The award, presented by the Massachusetts Association of Science Teachers, cited her work as developer of the LEGO Life Sciences kits. Using the kits of LEGO bricks and associated curriculum, teachers lead their middle school and high school classes through carefully designed lessons about basic chemistry and properties of matter, DNA, cellular biology and genetics concepts.
Vandiver, a former sixth grade science teacher at the Diamond Middle School, developed the chemistry curriculum to insure that her students grasped crucial concepts such as the difference between atoms, molecules and elements. As they manipulate LEGO bricks, students learn how substances can recombine in different ways and form compounds with new properties.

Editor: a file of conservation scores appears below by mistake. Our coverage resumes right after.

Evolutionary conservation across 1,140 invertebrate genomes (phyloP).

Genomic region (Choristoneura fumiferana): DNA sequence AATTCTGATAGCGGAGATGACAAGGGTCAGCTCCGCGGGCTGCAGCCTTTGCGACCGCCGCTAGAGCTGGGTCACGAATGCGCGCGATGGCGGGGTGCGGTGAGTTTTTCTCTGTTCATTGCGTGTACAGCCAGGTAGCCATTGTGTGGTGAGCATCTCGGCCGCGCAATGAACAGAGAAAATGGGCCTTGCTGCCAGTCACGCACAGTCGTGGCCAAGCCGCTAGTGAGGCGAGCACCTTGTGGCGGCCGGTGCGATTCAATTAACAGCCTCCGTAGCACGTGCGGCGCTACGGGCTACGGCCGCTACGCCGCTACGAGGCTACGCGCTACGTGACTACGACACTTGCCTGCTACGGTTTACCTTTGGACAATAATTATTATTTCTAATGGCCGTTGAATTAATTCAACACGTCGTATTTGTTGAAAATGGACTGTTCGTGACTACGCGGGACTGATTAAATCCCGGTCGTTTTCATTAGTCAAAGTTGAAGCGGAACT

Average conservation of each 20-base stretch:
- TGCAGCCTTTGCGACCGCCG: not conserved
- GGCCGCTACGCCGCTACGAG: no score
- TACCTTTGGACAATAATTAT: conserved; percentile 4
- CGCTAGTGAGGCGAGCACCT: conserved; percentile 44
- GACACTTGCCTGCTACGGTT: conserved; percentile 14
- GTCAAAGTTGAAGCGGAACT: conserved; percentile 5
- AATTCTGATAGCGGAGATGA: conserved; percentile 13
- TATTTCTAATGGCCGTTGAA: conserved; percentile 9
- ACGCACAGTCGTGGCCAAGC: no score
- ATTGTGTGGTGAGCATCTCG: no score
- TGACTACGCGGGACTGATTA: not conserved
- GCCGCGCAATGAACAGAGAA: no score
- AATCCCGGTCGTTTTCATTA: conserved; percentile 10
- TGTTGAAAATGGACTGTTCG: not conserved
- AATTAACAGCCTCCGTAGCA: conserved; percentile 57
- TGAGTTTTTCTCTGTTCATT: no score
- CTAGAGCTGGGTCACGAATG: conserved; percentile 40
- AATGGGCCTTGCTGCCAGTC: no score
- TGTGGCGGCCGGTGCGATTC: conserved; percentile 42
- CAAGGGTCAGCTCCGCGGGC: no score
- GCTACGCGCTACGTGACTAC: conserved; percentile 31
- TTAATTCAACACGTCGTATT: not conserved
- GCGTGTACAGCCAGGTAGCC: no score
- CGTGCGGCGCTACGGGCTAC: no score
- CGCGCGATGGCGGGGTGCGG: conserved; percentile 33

Students must master basic concepts to successfully move on through the science curriculum at each higher grade. Teachers using the LEGO curriculum report that students learn scientific facts, rather than just memorizing poorly understood vocabulary. "Science is not really about learning a collection of facts, but about uncovering a set of basic principles that underlie and explain the myriad facts," explains Vandiver. Collaborating with the LEGO Education Team, she has developed more advanced LEGO sets designed to teach concepts of DNA, cellular biology and genetics, such as how proteins are built and what happens when DNA develops mutations. Classes and teachers do hands-on LEGO protein assembly in a specially designed exhibit/classroom teaching space at the MIT Museum in Cambridge called Learning Lab: the Cell.